Those We Abuse, We LoatheNews at Home
tags: psychology, racism, Whiteness
J. Chester Johnson, who grew up white in southeast Arkansas but has lived most of his adult life in New York City, is the author of DAMAGED HERITAGE: The Elaine Race Massacre and A Story of Reconciliation (May, 2020, Pegasus).
I grew up white along the Mississippi River Delta in southeast Arkansas, one of the most racist regions of the country and site of the Elaine Race Massacre, arguably the most significant racial attack against African-Americans in our country’s history. I was reminded as I recently watched renewed grief combusting on the streets of most of our large American cities of the truism I learned early in my life: those we whites abuse, we in turn then loathe.
How can we whites not acknowledge the cause of the black anger and frustration in response to the cavalier manner in which the lives of Ahmaud Arbery, Breonna Taylor, and George Floyd were taken? Who could not say that whites hardly showed any regard at all in the executions of these three African Americans? Indeed, we too often witness the face of indifference as black lives are casually taken away.
We now hear the call, the habitual drumbeat, once more for racial healing, but it is simply not possible to have a credible discourse on the subject of racial healing in the absence of a full admission that black lives are routinely, if not normally, treated as largely trivial by an important segment of American officialdom, including the police. How else can we account for the recurrence of white violence without consequences?
So, how do we move from whites inflicting abuse to the dismissal by whites of African-American lives? Implicit in the historical ability of whites to abuse blacks with impunity has been the related evil of seeing black lives as inferior. The various reminders of abuse one practices can be mortifying and agonizing, and can foster deep hatred, both for one’s own self as perpetrator but also toward the object or target. In the extreme, abusers can desire and seek the complete elimination of the object of one’s abuse in the belief that the strong urge behind the abuse will also simply disappear with the absence of the object or victim. Yet, this process rarely squelches the motive. The associated illusion that loathing only exists because the object deserves demonstrable hatred has led to violent outbursts reflected through lynchings and brutalizations, such as the mutilation and murder of Emmett Till, if not more recent deaths of numerous African-Americans.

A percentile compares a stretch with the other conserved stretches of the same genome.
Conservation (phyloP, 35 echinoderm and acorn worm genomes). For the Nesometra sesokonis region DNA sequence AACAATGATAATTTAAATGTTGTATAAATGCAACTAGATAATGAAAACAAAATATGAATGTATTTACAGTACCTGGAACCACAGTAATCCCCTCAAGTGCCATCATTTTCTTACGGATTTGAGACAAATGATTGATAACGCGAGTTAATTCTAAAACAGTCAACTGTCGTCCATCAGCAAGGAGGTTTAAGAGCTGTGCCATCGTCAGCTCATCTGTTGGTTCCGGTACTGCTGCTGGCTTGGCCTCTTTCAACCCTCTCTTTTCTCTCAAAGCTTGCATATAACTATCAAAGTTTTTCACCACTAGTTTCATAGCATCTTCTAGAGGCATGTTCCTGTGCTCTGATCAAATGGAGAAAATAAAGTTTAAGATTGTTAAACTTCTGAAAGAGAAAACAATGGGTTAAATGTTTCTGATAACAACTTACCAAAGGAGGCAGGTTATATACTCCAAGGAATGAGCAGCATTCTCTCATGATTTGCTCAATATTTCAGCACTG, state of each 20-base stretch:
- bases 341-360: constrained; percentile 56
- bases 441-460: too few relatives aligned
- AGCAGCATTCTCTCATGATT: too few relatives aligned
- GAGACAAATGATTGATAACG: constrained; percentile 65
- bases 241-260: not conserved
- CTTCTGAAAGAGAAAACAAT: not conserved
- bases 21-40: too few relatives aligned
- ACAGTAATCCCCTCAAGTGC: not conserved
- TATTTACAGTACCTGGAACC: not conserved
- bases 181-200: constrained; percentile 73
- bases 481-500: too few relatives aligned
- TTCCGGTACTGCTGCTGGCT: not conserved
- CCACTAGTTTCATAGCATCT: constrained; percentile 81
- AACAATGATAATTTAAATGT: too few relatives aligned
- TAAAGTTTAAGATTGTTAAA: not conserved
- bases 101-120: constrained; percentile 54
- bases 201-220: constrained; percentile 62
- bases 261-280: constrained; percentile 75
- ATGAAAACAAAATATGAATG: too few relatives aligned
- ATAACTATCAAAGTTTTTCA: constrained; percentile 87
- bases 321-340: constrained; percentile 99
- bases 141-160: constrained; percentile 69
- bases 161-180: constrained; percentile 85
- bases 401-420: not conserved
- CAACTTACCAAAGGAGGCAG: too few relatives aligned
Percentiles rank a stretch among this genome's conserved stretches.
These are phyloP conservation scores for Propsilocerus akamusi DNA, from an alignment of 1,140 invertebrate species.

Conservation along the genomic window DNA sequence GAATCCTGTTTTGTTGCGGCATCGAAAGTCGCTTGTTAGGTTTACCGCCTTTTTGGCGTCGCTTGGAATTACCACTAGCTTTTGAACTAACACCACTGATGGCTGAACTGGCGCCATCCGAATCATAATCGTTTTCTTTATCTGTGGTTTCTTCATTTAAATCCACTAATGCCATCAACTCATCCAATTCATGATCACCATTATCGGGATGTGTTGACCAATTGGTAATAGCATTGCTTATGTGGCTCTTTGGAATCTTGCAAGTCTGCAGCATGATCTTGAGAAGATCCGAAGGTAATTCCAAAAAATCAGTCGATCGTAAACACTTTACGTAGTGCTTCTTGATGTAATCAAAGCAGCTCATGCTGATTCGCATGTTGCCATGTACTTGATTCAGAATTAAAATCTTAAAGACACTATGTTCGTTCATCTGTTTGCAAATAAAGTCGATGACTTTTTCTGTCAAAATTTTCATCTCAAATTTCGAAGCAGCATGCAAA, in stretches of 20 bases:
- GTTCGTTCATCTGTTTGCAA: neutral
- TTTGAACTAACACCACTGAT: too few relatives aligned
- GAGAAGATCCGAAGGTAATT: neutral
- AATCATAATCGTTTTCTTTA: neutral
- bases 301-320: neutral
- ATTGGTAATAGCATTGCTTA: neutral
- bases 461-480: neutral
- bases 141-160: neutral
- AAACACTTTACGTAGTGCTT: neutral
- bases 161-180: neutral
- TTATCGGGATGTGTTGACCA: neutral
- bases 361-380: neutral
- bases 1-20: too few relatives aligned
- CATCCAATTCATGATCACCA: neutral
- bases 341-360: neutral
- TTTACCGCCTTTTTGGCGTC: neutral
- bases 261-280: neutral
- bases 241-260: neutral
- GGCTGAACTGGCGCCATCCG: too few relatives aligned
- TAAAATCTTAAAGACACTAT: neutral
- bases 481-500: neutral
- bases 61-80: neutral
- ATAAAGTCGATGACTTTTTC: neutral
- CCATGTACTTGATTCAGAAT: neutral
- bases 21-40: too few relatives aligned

And yet, many whites recognize at some level that such hatefulness exists within white identity rather than being provoked by the Other. They knew they could never save themselves from damaged heritage, that legacy of prejudicial tradition and violence derived from American white racism, perpetrated against African-Americans, and passed on and repeated from generation to generation. The traditions, the customs, the evil reflected in history against African-Americans were too ingrained and too intertwined with who those American whites were for them to cleanse themselves.
Over the seven decades of my life facing racial division and white subjugation of black people, I have witnessed time and again that whites have little capacity to cleanse themselves, as the continuous harm caused by whites against blacks, whether by abuse, loathing, or customary impulse, built up so much scar tissue over the years and generations that it became impossible for the perpetrators to penetrate into their own hidden humanity through those layers of tragedy whites had imposed.
And thus, white abuse and loathing had to persist to degradation in the value of African-American lives. I cannot be convinced that American whites, for generations, didn’t comprehend the evil nature of African-American subjugation, but they could not help themselves from following the well-worn path--clearly marked without ambiguity--which grandfathers and grandmothers, mothers and fathers also followed, so that encroachments on the past and departure from traditions simply became a form of heresy. Over multiple generations, while ancestors realized the evil nature of racial oppression, the availability of free or cheap labor and the allure of maintaining white supremacy as a way of life were much too appealing to oppose.
So, let us proceed to endorse racial healing. It is only prudent and necessary to do so as a nation. However, at the same time, let us recognize that such an effort will be futile from the outset in the absence of an initial step that leads to an admission by this country that black lives have been systemically valued less than white lives by not only governmental institutions but the public at large. Only on a foundation of a realistic acknowledgment of the past and current status for black lives in this country can we expect that such adverse behavior, as we continue to experience, will not be repeated again and again and that black lives can be viewed by all Americans as equal in value to white lives.